stylus/turntable acting as mic, picking up background noises

Hi. My set up is: [input] Ortofon 2m red cartridge > Technics 1210 turntable > Rega Fono Mini A2D Phono Pre-Amplifier > 2013 Mac Pro; using Audacity 2.1.0 > [output] Focusrite Scarlett 2i4 > Yamaha HS8 active speakers. I have a strange problem which I can’t solve. Can anyone help, please? I have been digitising my vinyl purchases for years with no problem (using a macbook, a Behringer external sound card, Technics 1210 and mixer). The set up I describe at the beginning of this post is new. My problem is that my turntable seems to be picking up background sounds when I record. My audacity preferences settings, OS X system preference settings (sound); and Audio Midi settings in Utilities in OS X contain no obvious mistakes - I have been through them with a fine tooth comb. Not every background sound makes it to the audacity recording, only loud ones such as hand claps. This only happens when the stylus is sitting on the vinyl - EVEN IF the turntable is switched off! When I lift the stylus arm off the vinyl, the problem stops, even though audacity is still recording. I really don’t think the issue is related to an internal mic setting on the mac pro. Can anyone help, please? Once I have cracked this problem I am going to digitise my whole collection - again! WAVs this time, though! Many thanks.

You can do some sleuthing. Start Audacity recording and scratch the area just to the left of the FN key on your MBP. Then thumb (gently) the stylus on the turntable. I expect only the stylus to make (loud) noise.

I’m not shocked that loud noises get transmitted through the record to the stylus. The combination is a microphone. The record will collect sound waves and turn them into mechanical vibrations. The cartridge’s job is to turn mechanical vibrations into an electrical signal (or two). If you have a top quality turntable with good suspension and vibration suppression, you can minimize this, but the effect never goes away.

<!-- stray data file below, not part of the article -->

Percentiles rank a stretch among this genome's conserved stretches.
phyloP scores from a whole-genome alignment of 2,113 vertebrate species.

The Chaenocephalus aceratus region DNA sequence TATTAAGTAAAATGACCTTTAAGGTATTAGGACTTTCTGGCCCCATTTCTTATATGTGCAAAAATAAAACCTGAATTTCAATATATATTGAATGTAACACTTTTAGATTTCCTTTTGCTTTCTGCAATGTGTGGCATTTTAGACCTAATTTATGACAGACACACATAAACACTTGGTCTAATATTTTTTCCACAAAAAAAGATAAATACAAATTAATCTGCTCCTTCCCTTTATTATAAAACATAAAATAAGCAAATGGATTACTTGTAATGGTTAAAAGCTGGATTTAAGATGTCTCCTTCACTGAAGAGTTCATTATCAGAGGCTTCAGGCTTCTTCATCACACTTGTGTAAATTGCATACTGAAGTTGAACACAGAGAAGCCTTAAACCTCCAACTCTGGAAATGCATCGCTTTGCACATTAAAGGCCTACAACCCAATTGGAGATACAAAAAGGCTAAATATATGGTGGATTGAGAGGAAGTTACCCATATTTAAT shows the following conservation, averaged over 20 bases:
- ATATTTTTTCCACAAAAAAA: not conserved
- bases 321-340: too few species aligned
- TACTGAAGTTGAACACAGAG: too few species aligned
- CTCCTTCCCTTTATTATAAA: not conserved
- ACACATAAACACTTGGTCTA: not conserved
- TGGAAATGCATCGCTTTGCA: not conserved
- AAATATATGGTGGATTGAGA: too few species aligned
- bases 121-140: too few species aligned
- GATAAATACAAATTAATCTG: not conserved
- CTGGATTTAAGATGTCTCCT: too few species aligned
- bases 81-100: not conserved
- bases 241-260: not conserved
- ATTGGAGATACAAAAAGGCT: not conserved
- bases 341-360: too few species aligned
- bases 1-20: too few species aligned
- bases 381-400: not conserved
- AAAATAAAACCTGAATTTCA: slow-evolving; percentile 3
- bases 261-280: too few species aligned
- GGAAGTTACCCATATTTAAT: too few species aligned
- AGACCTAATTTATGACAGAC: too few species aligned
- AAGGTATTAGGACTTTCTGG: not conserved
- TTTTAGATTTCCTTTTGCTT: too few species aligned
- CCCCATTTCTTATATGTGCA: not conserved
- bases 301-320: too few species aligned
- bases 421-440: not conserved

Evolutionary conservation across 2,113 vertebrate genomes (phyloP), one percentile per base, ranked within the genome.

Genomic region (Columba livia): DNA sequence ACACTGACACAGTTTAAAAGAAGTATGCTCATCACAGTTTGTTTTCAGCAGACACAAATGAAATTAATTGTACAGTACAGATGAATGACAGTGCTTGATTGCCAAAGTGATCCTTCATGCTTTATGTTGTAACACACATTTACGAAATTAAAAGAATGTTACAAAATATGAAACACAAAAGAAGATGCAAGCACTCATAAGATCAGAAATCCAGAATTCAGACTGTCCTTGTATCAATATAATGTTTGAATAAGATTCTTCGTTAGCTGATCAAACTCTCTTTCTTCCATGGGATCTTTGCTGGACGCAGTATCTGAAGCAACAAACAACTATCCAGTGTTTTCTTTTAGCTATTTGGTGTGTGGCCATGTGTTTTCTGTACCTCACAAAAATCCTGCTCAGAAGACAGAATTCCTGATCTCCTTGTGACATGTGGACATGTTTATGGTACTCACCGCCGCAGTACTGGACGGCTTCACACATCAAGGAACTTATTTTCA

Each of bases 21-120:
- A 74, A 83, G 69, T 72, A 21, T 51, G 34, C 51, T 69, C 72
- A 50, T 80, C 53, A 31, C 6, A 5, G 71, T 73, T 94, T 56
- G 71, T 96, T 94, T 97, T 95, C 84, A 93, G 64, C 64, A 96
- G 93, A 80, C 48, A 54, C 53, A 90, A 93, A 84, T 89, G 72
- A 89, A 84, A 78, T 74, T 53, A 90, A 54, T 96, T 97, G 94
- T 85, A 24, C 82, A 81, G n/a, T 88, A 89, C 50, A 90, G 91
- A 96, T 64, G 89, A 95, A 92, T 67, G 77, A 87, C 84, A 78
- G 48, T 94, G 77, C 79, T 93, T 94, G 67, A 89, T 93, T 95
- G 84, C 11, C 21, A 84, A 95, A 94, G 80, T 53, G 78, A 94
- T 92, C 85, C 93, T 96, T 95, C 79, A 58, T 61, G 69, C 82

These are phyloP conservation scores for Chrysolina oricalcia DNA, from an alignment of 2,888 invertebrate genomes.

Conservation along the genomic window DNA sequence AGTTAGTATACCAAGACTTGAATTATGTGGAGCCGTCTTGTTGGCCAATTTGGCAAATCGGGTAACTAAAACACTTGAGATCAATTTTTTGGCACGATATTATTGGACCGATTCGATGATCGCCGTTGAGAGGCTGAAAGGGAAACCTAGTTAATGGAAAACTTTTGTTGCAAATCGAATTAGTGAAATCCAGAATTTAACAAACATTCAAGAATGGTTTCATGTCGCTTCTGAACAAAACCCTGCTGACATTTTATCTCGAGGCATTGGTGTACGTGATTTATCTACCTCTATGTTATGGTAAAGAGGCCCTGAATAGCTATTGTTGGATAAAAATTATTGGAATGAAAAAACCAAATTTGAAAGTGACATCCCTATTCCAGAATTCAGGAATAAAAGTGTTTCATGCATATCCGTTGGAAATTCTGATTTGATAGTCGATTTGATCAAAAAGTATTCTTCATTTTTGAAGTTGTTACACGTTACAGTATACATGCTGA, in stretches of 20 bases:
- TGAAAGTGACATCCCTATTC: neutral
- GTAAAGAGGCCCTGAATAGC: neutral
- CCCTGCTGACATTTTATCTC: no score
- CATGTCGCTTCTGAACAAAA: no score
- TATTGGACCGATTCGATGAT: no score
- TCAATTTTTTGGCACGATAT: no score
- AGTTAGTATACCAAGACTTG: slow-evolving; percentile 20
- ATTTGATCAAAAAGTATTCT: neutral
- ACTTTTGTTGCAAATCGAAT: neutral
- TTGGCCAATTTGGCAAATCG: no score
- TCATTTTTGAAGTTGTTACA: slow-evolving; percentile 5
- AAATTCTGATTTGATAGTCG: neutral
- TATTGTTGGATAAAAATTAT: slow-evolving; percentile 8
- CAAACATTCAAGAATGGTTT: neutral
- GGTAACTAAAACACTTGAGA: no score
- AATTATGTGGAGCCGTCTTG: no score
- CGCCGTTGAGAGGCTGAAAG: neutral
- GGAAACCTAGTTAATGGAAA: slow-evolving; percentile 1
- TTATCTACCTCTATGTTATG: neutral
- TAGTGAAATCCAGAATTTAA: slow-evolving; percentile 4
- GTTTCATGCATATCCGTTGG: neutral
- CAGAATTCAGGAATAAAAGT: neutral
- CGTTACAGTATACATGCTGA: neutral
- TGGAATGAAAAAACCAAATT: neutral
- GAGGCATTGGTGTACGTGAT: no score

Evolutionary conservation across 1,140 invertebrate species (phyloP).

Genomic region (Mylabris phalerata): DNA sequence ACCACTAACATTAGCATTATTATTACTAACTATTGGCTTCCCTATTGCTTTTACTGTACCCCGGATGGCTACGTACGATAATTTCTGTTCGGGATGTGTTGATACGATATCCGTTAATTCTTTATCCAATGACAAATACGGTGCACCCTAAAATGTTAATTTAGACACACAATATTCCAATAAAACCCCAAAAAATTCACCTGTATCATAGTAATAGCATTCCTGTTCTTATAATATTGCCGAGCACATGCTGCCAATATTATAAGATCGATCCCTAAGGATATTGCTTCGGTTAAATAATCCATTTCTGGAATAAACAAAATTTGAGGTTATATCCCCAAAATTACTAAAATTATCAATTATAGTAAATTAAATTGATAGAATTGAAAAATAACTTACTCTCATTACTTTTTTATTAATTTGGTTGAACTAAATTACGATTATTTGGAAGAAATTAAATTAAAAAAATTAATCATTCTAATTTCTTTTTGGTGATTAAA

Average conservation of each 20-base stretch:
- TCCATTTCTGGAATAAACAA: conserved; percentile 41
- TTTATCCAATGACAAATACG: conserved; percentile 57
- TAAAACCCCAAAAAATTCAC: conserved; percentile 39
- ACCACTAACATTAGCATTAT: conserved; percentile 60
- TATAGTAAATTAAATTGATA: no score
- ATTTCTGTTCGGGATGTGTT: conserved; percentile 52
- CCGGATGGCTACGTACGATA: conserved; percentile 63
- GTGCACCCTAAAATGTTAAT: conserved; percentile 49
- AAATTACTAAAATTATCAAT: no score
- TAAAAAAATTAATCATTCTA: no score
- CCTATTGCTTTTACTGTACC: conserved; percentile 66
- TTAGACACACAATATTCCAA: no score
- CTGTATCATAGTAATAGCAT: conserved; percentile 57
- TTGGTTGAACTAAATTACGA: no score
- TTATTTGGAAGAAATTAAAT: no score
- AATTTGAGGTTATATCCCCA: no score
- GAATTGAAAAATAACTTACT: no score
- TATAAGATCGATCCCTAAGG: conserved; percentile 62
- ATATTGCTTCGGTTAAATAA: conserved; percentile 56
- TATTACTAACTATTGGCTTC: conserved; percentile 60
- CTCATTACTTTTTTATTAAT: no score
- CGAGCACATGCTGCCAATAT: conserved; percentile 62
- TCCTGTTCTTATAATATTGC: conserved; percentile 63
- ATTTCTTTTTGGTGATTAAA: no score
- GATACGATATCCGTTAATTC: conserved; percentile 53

And yes, archive sound files need to be in uncompressed, top quality WAV, not MP3. You can make an MP3 or any other compressed sound format for any player from a WAV, but you can’t go backwards. Once you compress sound into MP3, the MP3 compression damage is burned in and it’s permanent.


Excellent Koz, thank you (from London, by the way). What you say about the turntable makes total sense. I will do some sleuthing tomorrow. Cheers.

What Koz says - and a few points:

  1. what is your TT sitting on? Is it a resonant surface, like say a wooden desk? The best cart/arm sound isolation I ever achiewved was in a house I owned a while back that had a big thick slate slab installed as a shelf next in the alcove next to the fireplace and embedded in the brickwork (the previous owner installed it as a drinks shelf - but it made an excellent TT mount).

  2. Do ensure that in your settings you certainly do have your internal mic absolutely definitely switched off. Koz may remember that a while back I accidentally had the computer mic active in addition to the preferred recording input :blush:

  3. When recording the vinyl monitor with headphones rather than speakers - and certainly not with speakers turned up loud as the cart may well pick up the sound.


Just had a look at your TT on t’interweb and I would suggest detaching the plastic cover while you are recording (keep any cats you may have well away from the deck while you are recording like this).